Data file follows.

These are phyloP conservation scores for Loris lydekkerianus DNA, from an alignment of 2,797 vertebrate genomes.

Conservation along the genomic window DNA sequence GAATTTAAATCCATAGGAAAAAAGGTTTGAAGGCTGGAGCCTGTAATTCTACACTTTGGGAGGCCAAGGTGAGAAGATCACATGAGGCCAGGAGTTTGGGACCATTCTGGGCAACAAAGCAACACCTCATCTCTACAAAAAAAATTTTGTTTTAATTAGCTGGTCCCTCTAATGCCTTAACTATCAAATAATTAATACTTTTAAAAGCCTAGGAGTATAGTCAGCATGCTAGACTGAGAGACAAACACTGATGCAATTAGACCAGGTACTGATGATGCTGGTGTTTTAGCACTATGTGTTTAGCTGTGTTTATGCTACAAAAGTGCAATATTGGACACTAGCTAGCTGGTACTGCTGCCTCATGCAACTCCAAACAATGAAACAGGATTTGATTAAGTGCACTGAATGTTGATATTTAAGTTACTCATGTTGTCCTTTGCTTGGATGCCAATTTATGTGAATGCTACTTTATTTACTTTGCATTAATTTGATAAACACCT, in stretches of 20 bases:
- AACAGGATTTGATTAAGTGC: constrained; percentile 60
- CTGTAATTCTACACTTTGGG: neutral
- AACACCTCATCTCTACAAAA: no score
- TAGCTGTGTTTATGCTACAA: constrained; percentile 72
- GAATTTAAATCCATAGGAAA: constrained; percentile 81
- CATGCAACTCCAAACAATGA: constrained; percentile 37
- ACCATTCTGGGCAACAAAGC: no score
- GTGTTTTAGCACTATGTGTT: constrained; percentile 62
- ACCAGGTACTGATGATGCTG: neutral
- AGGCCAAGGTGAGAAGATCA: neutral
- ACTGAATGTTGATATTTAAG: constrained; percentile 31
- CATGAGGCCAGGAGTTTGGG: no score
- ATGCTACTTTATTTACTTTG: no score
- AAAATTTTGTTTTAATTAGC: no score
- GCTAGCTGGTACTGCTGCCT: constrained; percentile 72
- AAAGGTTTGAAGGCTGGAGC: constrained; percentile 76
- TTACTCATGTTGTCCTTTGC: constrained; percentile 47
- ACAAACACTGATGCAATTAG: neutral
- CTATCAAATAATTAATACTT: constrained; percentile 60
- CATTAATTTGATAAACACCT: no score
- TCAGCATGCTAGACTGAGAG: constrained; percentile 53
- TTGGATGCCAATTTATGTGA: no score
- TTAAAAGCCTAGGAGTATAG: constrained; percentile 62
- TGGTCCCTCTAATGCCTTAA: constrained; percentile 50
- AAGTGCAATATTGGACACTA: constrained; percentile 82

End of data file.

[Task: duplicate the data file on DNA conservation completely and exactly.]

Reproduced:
These are phyloP conservation scores for Loris lydekkerianus DNA, from an alignment of 2,797 vertebrate genomes.

Conservation along the genomic window DNA sequence GAATTTAAATCCATAGGAAAAAAGGTTTGAAGGCTGGAGCCTGTAATTCTACACTTTGGGAGGCCAAGGTGAGAAGATCACATGAGGCCAGGAGTTTGGGACCATTCTGGGCAACAAAGCAACACCTCATCTCTACAAAAAAAATTTTGTTTTAATTAGCTGGTCCCTCTAATGCCTTAACTATCAAATAATTAATACTTTTAAAAGCCTAGGAGTATAGTCAGCATGCTAGACTGAGAGACAAACACTGATGCAATTAGACCAGGTACTGATGATGCTGGTGTTTTAGCACTATGTGTTTAGCTGTGTTTATGCTACAAAAGTGCAATATTGGACACTAGCTAGCTGGTACTGCTGCCTCATGCAACTCCAAACAATGAAACAGGATTTGATTAAGTGCACTGAATGTTGATATTTAAGTTACTCATGTTGTCCTTTGCTTGGATGCCAATTTATGTGAATGCTACTTTATTTACTTTGCATTAATTTGATAAACACCT, in stretches of 20 bases:
- AACAGGATTTGATTAAGTGC: constrained; percentile 60
- CTGTAATTCTACACTTTGGG: neutral
- AACACCTCATCTCTACAAAA: no score
- TAGCTGTGTTTATGCTACAA: constrained; percentile 72
- GAATTTAAATCCATAGGAAA: constrained; percentile 81
- CATGCAACTCCAAACAATGA: constrained; percentile 37
- ACCATTCTGGGCAACAAAGC: no score
- GTGTTTTAGCACTATGTGTT: constrained; percentile 62
- ACCAGGTACTGATGATGCTG: neutral
- AGGCCAAGGTGAGAAGATCA: neutral
- ACTGAATGTTGATATTTAAG: constrained; percentile 31
- CATGAGGCCAGGAGTTTGGG: no score
- ATGCTACTTTATTTACTTTG: no score
- AAAATTTTGTTTTAATTAGC: no score
- GCTAGCTGGTACTGCTGCCT: constrained; percentile 72
- AAAGGTTTGAAGGCTGGAGC: constrained; percentile 76
- TTACTCATGTTGTCCTTTGC: constrained; percentile 47
- ACAAACACTGATGCAATTAG: neutral
- CTATCAAATAATTAATACTT: constrained; percentile 60
- CATTAATTTGATAAACACCT: no score
- TCAGCATGCTAGACTGAGAG: constrained; percentile 53
- TTGGATGCCAATTTATGTGA: no score
- TTAAAAGCCTAGGAGTATAG: constrained; percentile 62
- TGGTCCCTCTAATGCCTTAA: constrained; percentile 50
- AAGTGCAATATTGGACACTA: constrained; percentile 82